100 Next-Era CEOs in Asia 2014 -The region's best brightest, most promising-

Starbucks Coffee Japan

CEO Jun Sekine

Message to young people
Leadership is becoming more and more necessary these days. I would like you to not work by yourself, but work with the idea of achieving something involving other people.

I was born and raised in Tokyo. This made me feel like I was missing out when I saw my classmates being energized by the experience of coming to Tokyo when I started university. To overcome this, I worked a physically demanding part-time job for four years and used the money I earned to go hitchhiking and traveling by ship. I had a lot of adventures.

After graduating university, I began working for Isetan department stores. A lecturer at my university was a special advisor to Isetan and his lectures were interesting and I was attracted to Isetan’s liberal and innovative culture. One day, while traveling in Mexico, I met a person doing business with Isetan and was invited to dinner with an Isetan executive. I was traveling with little money and felt lucky for the free dinner and this became a turning point in my life.

After serving as the manager of Isetan’s Shinjuku flagship store, I was sent to revive the Marui-Imai department store in Sapporo. I did my best, but unfortunately Marui-Imai went bankrupt. It was a very hard time for everyone involved. After that, while I was pondering retirement, I received an offer from Sazaby, which has an alliance with Starbucks, to become the president of the coffee shop chain.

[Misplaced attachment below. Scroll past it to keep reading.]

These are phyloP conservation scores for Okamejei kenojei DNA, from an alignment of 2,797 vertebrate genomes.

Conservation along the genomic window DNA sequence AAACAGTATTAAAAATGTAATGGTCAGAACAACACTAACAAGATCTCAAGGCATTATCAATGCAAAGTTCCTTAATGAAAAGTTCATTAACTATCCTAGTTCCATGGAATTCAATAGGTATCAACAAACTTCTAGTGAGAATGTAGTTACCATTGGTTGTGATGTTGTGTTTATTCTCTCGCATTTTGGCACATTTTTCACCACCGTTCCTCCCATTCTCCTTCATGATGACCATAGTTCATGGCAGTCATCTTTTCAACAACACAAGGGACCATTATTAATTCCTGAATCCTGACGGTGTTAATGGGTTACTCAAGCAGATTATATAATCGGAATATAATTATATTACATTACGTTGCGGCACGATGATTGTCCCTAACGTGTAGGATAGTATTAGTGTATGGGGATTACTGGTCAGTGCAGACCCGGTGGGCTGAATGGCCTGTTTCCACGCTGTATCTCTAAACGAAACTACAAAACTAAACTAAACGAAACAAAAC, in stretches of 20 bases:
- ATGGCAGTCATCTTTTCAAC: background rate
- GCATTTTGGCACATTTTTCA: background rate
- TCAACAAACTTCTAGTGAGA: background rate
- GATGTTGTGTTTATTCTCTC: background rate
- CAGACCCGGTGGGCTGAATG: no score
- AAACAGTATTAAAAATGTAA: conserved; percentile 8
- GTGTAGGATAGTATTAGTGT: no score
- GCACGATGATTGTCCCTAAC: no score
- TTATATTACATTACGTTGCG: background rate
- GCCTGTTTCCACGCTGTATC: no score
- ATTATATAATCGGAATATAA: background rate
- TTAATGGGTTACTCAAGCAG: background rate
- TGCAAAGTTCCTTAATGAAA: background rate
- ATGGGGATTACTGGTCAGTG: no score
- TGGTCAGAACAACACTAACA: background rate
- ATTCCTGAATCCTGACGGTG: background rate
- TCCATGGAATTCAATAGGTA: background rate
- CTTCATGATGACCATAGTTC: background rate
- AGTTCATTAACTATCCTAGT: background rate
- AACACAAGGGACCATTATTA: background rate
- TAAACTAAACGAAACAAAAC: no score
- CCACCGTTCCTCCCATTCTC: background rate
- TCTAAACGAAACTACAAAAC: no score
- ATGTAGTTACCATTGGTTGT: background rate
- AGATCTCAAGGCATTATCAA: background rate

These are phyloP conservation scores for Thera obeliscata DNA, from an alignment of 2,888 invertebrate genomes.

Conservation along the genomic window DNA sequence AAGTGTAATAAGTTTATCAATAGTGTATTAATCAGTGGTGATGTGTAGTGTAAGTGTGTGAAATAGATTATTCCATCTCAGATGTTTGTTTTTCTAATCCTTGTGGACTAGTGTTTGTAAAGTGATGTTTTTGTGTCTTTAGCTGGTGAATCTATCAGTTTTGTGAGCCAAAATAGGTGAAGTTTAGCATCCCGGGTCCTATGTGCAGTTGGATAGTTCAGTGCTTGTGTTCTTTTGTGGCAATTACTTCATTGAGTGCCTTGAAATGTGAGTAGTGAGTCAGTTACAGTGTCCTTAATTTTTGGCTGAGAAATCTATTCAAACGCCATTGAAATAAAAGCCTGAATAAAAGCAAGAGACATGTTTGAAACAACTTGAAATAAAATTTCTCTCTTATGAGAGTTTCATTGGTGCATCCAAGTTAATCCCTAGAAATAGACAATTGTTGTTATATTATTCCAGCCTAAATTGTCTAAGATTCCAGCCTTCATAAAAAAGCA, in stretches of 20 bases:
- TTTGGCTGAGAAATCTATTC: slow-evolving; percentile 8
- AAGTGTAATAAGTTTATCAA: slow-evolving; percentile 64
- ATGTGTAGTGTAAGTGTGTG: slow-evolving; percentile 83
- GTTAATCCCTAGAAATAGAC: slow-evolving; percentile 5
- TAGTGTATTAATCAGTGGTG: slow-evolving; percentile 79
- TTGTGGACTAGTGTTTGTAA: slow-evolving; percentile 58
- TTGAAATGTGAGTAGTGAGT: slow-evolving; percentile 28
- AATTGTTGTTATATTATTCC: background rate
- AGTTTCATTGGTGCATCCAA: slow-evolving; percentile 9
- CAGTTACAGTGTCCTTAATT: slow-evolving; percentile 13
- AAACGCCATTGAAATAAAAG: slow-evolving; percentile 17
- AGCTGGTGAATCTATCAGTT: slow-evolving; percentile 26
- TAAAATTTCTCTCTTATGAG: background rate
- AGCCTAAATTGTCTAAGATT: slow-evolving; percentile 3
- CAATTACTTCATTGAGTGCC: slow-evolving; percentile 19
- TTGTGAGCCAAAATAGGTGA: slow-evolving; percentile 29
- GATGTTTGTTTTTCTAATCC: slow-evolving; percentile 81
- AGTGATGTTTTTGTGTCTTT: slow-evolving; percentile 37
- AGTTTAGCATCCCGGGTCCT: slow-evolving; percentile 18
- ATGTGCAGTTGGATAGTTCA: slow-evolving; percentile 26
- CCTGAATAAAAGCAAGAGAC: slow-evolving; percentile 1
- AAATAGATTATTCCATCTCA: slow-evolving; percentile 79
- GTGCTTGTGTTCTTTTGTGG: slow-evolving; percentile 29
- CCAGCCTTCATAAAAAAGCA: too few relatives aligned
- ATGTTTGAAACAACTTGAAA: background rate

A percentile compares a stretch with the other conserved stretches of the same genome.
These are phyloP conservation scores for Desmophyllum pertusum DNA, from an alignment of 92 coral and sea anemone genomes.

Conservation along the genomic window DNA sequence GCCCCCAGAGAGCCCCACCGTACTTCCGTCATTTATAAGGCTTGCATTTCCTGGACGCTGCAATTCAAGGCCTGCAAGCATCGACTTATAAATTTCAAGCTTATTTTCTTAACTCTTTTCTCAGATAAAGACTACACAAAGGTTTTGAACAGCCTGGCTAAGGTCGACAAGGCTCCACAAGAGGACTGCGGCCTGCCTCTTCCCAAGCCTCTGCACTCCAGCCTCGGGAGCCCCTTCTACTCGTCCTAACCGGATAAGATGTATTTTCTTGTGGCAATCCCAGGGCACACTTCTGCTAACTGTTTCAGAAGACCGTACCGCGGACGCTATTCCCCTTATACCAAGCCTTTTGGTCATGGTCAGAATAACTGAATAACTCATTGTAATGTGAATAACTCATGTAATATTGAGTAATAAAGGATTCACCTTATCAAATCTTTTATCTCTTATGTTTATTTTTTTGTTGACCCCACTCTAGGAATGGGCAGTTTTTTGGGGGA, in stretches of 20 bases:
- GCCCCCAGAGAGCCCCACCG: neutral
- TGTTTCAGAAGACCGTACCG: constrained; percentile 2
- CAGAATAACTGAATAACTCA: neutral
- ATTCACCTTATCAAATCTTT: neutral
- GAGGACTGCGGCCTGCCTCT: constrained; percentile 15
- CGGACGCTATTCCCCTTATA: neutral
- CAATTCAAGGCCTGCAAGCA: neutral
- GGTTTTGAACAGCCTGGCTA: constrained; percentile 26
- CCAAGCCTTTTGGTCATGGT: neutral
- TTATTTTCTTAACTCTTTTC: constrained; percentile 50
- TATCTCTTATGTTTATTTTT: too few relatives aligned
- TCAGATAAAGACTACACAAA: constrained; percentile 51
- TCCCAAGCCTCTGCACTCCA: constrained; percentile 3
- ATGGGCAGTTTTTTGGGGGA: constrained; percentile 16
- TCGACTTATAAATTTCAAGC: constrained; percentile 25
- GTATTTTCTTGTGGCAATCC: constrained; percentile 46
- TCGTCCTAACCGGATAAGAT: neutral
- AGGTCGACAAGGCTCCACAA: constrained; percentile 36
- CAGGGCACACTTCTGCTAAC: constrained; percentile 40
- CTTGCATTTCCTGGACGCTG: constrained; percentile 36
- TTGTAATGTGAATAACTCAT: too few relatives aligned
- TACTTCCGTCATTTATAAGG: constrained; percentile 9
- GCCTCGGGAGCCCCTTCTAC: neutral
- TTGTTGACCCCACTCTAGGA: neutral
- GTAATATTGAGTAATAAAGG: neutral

While Isetan has a well-established and innovative corporate culture, Starbucks is a very young company, having only entered the Japanese market 16 years ago (in 1995, which means 19 years ago). My mission is to turn Starbucks, which has reached corporate adolescence, into an adult. I have worked for a department store and now a coffee shop. The businesses are very different and I was a little scared of taking on the job of leading a company in an unfamiliar industry. But, at the end of the day, Starbucks’ business is the same as Isetan’s: to serve consumers. I have enjoyed being involved in this type of “human business” for many years and I still enjoy my work every day.

I spend my time at work thinking about how to contribute to the community, how to better serve our customers and how to assist our young employees in building their careers and lives. Also, I would like to advise the young generation to not work alone and involve others in tasks. I believe leadership is the most essential factor in work and I want young people to train themselves to become leaders among the people around them to achieve things as a team. For example, even if you are the most junior member of a team, you can gain business skills by constantly thinking about what role you are expected to play on the team.

(This interview took place in November 2012.)

Company Profile

Starbucks Coffee Japan
Shibuya Ward, Tokyo
Operating coffee shops